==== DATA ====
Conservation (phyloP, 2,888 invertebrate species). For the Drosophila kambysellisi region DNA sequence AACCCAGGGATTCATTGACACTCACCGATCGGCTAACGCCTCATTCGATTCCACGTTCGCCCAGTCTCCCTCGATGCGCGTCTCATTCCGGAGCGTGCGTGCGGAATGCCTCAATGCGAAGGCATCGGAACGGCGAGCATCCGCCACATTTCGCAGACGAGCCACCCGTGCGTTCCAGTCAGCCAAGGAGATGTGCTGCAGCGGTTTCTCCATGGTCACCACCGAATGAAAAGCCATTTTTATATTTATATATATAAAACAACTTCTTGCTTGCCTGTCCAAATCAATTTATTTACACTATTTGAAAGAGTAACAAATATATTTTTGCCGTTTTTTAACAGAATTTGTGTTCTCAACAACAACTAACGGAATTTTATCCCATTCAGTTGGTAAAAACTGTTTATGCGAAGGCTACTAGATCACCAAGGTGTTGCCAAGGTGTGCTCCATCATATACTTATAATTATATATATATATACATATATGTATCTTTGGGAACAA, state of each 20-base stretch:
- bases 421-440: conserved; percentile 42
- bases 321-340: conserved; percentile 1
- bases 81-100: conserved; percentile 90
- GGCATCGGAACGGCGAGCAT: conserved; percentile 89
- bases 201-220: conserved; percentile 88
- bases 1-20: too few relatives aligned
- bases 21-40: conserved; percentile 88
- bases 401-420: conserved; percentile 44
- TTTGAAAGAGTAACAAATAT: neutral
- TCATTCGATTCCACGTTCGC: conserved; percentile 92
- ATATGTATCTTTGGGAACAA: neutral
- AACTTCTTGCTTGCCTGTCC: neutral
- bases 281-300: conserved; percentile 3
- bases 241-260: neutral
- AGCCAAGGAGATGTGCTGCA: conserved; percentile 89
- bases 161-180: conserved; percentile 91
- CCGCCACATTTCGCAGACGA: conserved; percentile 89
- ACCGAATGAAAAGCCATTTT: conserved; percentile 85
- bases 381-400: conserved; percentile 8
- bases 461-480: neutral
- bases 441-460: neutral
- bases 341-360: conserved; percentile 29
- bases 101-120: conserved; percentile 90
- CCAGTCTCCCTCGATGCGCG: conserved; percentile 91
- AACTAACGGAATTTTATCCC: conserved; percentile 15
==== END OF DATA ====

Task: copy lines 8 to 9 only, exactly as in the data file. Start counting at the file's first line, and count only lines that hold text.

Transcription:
- bases 21-40: conserved; percentile 88
- bases 401-420: conserved; percentile 44